Kongokai Diamond realm MandalaThe Vajracchedika-prajnaparamita or Diamond Sutra is one of the most important teachings in Buddhism. It’s a relatively short sutra from the massive Prajna-paramitra or Transcendent Wisdom Sutra. A Chinese version, a scroll printed in 868 CE, is the world’s oldest, dated, printed book.

The Diamond Sutra is paradoxical, the meaning difficult to grasp immediately. It emphasizes the illusory nature of all phenomena and stresses the value of compassion, especially the spirit of giving without expecting to receive something in return.

This is my interpretation of the Diamond Sutra, a much condensed version, intended to be conducive for chanting:

Diamond Wisdom That Cuts Through Illusion

On the path to liberation, true heroes of the mind
Lead all beings to shore of bliss, leaving none behind.
They have no thoughts of beings; they have no thoughts of bliss,
For the highest wisdom is non-wisdom such as this.
Om Vajra-cche-dika
Om Prajna-para-mita

This teaching is like a diamond, wisdom shining bright.
It cuts through all illusion; the light of all insight.
Yet there is no teaching, no wisdom to be taught.
Fearless is he or she who understands this thought.
Om Vajra-cche-dika
Om Prajna-para-mita

Do not depend on perceptions of beings, self or soul.
Cultivate compassion and let all discrimination go.
What has no self, no soul nor separate being cannot be seized.
All things are Buddha; all things are awakening.
Om Vajra-cche-dika
Om Prajna-para-mita

Buddha has said, do not think that I have attained a pure and perfect mind,
Nor that I sit or stand, or come or go anywhere at any time.
Those that think they see me cannot really see,
And not a grain of anything has been attained or proclaimed by me.
Om Vajra-cche-dika
Om Prajna-para-mita

The awakened have gone beyond all concepts to reveal
This diamond doctrine, its meaning hidden deep but not concealed.
Like a dew drop, an illusion, a shadow, a bubble floating in a stream,
Like a dream at night, a flash of light, so is this world to be seen.
Om Vajra-cche-dika
Om Prajna-para-mita

Seeds of Peace is a book by Sulak Sivaraksa, a Thai social activist. It has the Buddhist seal of approval with a foreword by the Dalai Lama, a preface by Thich Nhat Hanh and a blurb on the back cover by Joanna Macy.

I have seen the book at Borders and other places many times and it was one of those books on my list, but I figured I would wait until I ran across it in a used book store which was bound to happen sooner or later. Yesterday, I saw it on one of the selves in my local thrift store, and it was dirt cheap, at only 50 cents.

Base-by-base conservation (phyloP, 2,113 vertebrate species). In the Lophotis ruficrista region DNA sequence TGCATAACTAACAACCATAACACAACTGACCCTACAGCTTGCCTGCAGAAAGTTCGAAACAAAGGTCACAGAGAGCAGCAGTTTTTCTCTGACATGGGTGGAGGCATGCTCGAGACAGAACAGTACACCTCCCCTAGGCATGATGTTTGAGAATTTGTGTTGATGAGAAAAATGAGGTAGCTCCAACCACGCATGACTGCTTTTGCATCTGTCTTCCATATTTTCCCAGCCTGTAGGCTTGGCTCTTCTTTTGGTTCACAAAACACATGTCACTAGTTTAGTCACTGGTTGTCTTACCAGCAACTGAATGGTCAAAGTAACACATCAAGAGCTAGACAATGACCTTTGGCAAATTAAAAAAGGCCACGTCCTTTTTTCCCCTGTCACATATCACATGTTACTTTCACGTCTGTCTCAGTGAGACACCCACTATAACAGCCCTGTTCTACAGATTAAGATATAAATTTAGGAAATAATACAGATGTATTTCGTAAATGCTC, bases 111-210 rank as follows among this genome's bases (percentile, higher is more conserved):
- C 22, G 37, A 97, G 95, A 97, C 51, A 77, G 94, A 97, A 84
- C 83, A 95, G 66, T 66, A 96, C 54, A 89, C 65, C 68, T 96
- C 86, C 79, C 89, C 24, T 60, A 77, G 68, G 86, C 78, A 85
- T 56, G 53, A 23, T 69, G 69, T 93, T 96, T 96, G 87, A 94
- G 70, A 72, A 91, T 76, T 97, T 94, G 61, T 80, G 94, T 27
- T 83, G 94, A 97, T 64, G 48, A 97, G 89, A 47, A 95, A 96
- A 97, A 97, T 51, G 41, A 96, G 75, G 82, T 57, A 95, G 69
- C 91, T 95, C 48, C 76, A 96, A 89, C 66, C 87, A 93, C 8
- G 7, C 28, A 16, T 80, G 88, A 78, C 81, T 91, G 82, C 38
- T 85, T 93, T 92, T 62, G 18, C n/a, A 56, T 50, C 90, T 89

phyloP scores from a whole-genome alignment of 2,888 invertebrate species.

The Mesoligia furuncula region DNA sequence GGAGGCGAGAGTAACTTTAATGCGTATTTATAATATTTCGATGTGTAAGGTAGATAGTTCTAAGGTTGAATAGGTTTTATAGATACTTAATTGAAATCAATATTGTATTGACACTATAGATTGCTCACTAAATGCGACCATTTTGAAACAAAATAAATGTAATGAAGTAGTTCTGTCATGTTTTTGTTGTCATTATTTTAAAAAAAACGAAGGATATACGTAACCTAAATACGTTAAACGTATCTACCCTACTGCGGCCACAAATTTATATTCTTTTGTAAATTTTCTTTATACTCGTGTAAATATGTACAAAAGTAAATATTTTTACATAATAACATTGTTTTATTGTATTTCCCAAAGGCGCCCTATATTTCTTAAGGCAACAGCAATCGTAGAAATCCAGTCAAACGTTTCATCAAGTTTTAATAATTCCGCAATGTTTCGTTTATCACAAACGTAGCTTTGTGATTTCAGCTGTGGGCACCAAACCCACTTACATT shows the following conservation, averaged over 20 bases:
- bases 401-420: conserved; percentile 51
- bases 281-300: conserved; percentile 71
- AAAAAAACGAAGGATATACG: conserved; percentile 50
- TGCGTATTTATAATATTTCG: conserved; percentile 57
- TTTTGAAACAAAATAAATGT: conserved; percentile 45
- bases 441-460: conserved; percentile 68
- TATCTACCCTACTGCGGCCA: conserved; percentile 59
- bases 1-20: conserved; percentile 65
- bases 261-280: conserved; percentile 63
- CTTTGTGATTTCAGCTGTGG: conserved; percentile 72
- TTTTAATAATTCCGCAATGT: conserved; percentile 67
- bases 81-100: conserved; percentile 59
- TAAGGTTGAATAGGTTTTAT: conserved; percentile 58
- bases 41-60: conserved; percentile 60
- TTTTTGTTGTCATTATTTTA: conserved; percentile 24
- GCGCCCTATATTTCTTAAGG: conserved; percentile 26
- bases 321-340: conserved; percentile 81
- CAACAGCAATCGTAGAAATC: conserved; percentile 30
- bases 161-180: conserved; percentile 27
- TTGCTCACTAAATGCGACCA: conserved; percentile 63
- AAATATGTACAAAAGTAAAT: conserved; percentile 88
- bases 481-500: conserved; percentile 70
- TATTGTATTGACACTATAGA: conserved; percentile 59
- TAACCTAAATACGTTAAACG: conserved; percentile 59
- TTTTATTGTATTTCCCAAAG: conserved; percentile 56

Sulak Sivaraksa is founder and director of the Thai NGO Sathirakoses-Nagapradeepa Foundation, a social, humanitarian, ecological and spiritual movement. The back cover says that in Seeds of Peace, “Sulak draws on his study and practice of Buddhism to approach a wide range of subjects, including economic development, the environment, Japan’s role in Asia, and women in Buddhism.

Published in 1992 Seeds of Peace is still very relevant, considering the recent unrest in Thailand and the ongoing discussions over the role of women in Buddhism. On the later subject, he devotes an entire chapter, which he concludes by saying, “If those in Buddhist countries would study the life and teachings of the Buddha, much of the prejudice and ignorance of the present day would be alleviated.”

You’d think that would be the first thing Buddhists would do . . . study the life and teachings of the Buddha . . .

Another chapter that piqued my interest is “Buddhism with a small ‘b’”, and although his focus is on Asia, like the statement above, people everywhere can benefit from his point of view:

Buddhism, as practiced in most Asian countries today, serves mainly to legitimize dictatorial regimes and multinational corporations. If we Buddhist want to redirect our energies towards enlightenment and universal love, we should begin by spelling Buddhism with a small ‘b.’ Buddhism with a small ‘b’ means concentrating on the message of the Buddha and paying less attention to myth, culture, and ceremony.